U.S. Senator Orrin Hatch, R-Utah, right, shakes hands with Democratic challenger Scott Howell before the start of the VoteUtah 2012 U.S. Senate debate Wednesday, Oct. 17, 2012, in Provo.
SALT LAKE CITY — U.S. Sen. Orrin Hatch defeated his Democratic challenger in Tuesday's general election, securing a seventh, and what he says will be his final, term in office.
Hatch faced Scott Howell in a state that hasn't elected a Democrat to the Senate since 1970.
Howell, 58, is a former Democratic state senator who previously lost to Hatch in 2000. He garnered headlines recently when he made Hatch's age and the senator's 36 years in office a major point of his campaign, sending emails to voters suggesting the 78-year-old may retire or die before the end of his term.
Hatch's campaign countered that the longtime incumbent had no plans to do either. Hatch has said if re-elected, this would be his last term.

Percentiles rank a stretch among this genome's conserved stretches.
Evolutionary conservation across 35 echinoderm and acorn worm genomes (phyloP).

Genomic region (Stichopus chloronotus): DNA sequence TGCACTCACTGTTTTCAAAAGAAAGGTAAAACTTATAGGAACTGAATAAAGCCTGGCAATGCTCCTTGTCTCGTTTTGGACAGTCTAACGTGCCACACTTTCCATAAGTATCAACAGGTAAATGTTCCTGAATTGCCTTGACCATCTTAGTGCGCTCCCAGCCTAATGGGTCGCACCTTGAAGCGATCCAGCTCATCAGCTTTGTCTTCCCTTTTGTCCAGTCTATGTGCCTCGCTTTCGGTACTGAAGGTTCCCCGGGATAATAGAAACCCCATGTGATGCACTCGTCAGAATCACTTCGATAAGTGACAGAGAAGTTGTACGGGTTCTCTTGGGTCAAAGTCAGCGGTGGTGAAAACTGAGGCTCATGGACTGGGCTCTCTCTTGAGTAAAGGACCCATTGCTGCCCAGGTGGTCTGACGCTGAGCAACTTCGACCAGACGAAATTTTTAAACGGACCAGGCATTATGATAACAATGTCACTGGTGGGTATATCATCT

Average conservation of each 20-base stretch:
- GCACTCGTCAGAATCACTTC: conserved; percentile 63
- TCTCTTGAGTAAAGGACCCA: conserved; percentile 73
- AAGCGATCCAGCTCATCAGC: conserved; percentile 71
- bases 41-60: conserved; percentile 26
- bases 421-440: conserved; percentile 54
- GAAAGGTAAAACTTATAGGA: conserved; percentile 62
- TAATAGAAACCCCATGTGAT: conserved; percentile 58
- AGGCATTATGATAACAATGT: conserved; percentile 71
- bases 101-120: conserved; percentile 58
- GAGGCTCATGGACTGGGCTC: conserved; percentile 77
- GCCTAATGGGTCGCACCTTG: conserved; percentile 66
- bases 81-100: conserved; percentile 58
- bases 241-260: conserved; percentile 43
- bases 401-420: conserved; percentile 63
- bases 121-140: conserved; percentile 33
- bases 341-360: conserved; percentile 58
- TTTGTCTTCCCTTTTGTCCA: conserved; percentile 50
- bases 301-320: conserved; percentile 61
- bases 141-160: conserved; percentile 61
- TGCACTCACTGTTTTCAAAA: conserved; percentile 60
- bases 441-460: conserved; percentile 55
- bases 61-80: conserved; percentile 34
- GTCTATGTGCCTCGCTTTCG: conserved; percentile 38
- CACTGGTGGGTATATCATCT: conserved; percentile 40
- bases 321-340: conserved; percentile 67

Labeling himself a conservative Democrat, Howell said Hatch had moved too far to the right in an attempt to win tea party support, contributing to partisan gridlock in Washington. Howell claimed he learned to work on both sides of the aisle while serving as the Democratic leader in the state Senate.
Hatch, meanwhile, remained confident, noting Utahns keep re-electing him because they believe he is effective. He had played up his seniority in the Senate, arguing that he was the only candidate who had the ability to enact Republican priorities from day one of the next congressional session. Hatch also had repeatedly reminded voters that he is likely next in line to head the powerful Senate Finance Committee if he was re-elected and Republicans regain control of the chamber.
However, winning a seventh and final term proved to be Hatch's stiffest challenge since his election to the Senate in 1976. He was forced into a primary after Utah Republicans denied him a clear path to the general election at the state party convention in April. He spent more than $10 million campaigning to retain his seat.